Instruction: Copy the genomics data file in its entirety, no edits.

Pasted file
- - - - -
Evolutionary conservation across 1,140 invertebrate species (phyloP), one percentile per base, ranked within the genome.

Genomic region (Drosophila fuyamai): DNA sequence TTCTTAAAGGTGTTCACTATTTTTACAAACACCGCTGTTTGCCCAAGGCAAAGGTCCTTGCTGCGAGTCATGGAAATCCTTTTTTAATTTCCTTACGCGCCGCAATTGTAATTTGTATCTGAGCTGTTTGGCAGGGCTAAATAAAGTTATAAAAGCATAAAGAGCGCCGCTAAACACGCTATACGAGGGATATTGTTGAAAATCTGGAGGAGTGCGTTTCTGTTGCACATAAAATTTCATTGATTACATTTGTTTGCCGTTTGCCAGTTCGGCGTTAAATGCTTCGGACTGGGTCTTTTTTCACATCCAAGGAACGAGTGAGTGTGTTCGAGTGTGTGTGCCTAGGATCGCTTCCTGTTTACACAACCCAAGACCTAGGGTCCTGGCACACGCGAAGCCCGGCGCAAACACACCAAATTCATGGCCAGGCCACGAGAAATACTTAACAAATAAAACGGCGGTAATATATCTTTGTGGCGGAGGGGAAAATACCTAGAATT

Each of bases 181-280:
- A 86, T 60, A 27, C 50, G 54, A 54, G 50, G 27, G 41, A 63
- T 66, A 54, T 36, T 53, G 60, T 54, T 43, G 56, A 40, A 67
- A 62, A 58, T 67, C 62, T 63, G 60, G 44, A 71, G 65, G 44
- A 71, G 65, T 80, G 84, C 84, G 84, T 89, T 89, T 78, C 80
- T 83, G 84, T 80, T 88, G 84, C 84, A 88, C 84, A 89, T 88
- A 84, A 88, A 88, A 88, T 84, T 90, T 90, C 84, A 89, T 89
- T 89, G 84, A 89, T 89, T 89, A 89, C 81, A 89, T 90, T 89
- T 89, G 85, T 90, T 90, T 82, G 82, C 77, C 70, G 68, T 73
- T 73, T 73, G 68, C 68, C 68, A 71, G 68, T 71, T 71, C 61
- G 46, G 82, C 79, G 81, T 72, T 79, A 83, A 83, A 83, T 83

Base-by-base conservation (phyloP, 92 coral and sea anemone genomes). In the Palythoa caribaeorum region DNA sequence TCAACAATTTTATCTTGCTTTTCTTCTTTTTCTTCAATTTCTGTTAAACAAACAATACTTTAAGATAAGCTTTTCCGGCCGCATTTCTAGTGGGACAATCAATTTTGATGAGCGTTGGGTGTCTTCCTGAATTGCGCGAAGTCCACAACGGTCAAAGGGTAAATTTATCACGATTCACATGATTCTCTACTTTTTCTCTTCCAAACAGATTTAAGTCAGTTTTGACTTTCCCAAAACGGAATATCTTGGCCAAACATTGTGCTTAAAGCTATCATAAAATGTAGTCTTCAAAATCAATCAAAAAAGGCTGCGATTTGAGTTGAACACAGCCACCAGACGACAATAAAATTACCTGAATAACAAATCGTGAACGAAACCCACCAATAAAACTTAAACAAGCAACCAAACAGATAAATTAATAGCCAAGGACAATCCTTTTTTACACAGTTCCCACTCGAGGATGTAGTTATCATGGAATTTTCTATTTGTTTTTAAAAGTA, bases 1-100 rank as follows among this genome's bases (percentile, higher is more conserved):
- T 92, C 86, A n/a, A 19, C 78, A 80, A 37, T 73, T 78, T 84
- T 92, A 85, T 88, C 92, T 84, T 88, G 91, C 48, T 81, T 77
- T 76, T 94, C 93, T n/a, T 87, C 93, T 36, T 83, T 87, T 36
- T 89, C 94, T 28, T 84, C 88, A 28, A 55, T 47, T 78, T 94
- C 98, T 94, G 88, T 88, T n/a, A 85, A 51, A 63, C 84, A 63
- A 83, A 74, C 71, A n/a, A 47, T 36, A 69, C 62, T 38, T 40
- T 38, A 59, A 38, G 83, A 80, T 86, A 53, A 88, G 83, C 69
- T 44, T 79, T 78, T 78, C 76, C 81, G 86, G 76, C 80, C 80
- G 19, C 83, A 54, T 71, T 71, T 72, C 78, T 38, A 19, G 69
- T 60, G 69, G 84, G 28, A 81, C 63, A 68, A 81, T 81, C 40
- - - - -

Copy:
Evolutionary conservation across 1,140 invertebrate species (phyloP), one percentile per base, ranked within the genome.

Genomic region (Drosophila fuyamai): DNA sequence TTCTTAAAGGTGTTCACTATTTTTACAAACACCGCTGTTTGCCCAAGGCAAAGGTCCTTGCTGCGAGTCATGGAAATCCTTTTTTAATTTCCTTACGCGCCGCAATTGTAATTTGTATCTGAGCTGTTTGGCAGGGCTAAATAAAGTTATAAAAGCATAAAGAGCGCCGCTAAACACGCTATACGAGGGATATTGTTGAAAATCTGGAGGAGTGCGTTTCTGTTGCACATAAAATTTCATTGATTACATTTGTTTGCCGTTTGCCAGTTCGGCGTTAAATGCTTCGGACTGGGTCTTTTTTCACATCCAAGGAACGAGTGAGTGTGTTCGAGTGTGTGTGCCTAGGATCGCTTCCTGTTTACACAACCCAAGACCTAGGGTCCTGGCACACGCGAAGCCCGGCGCAAACACACCAAATTCATGGCCAGGCCACGAGAAATACTTAACAAATAAAACGGCGGTAATATATCTTTGTGGCGGAGGGGAAAATACCTAGAATT

Each of bases 181-280:
- A 86, T 60, A 27, C 50, G 54, A 54, G 50, G 27, G 41, A 63
- T 66, A 54, T 36, T 53, G 60, T 54, T 43, G 56, A 40, A 67
- A 62, A 58, T 67, C 62, T 63, G 60, G 44, A 71, G 65, G 44
- A 71, G 65, T 80, G 84, C 84, G 84, T 89, T 89, T 78, C 80
- T 83, G 84, T 80, T 88, G 84, C 84, A 88, C 84, A 89, T 88
- A 84, A 88, A 88, A 88, T 84, T 90, T 90, C 84, A 89, T 89
- T 89, G 84, A 89, T 89, T 89, A 89, C 81, A 89, T 90, T 89
- T 89, G 85, T 90, T 90, T 82, G 82, C 77, C 70, G 68, T 73
- T 73, T 73, G 68, C 68, C 68, A 71, G 68, T 71, T 71, C 61
- G 46, G 82, C 79, G 81, T 72, T 79, A 83, A 83, A 83, T 83

Base-by-base conservation (phyloP, 92 coral and sea anemone genomes). In the Palythoa caribaeorum region DNA sequence TCAACAATTTTATCTTGCTTTTCTTCTTTTTCTTCAATTTCTGTTAAACAAACAATACTTTAAGATAAGCTTTTCCGGCCGCATTTCTAGTGGGACAATCAATTTTGATGAGCGTTGGGTGTCTTCCTGAATTGCGCGAAGTCCACAACGGTCAAAGGGTAAATTTATCACGATTCACATGATTCTCTACTTTTTCTCTTCCAAACAGATTTAAGTCAGTTTTGACTTTCCCAAAACGGAATATCTTGGCCAAACATTGTGCTTAAAGCTATCATAAAATGTAGTCTTCAAAATCAATCAAAAAAGGCTGCGATTTGAGTTGAACACAGCCACCAGACGACAATAAAATTACCTGAATAACAAATCGTGAACGAAACCCACCAATAAAACTTAAACAAGCAACCAAACAGATAAATTAATAGCCAAGGACAATCCTTTTTTACACAGTTCCCACTCGAGGATGTAGTTATCATGGAATTTTCTATTTGTTTTTAAAAGTA, bases 1-100 rank as follows among this genome's bases (percentile, higher is more conserved):
- T 92, C 86, A n/a, A 19, C 78, A 80, A 37, T 73, T 78, T 84
- T 92, A 85, T 88, C 92, T 84, T 88, G 91, C 48, T 81, T 77
- T 76, T 94, C 93, T n/a, T 87, C 93, T 36, T 83, T 87, T 36
- T 89, C 94, T 28, T 84, C 88, A 28, A 55, T 47, T 78, T 94
- C 98, T 94, G 88, T 88, T n/a, A 85, A 51, A 63, C 84, A 63
- A 83, A 74, C 71, A n/a, A 47, T 36, A 69, C 62, T 38, T 40
- T 38, A 59, A 38, G 83, A 80, T 86, A 53, A 88, G 83, C 69
- T 44, T 79, T 78, T 78, C 76, C 81, G 86, G 76, C 80, C 80
- G 19, C 83, A 54, T 71, T 71, T 72, C 78, T 38, A 19, G 69
- T 60, G 69, G 84, G 28, A 81, C 63, A 68, A 81, T 81, C 40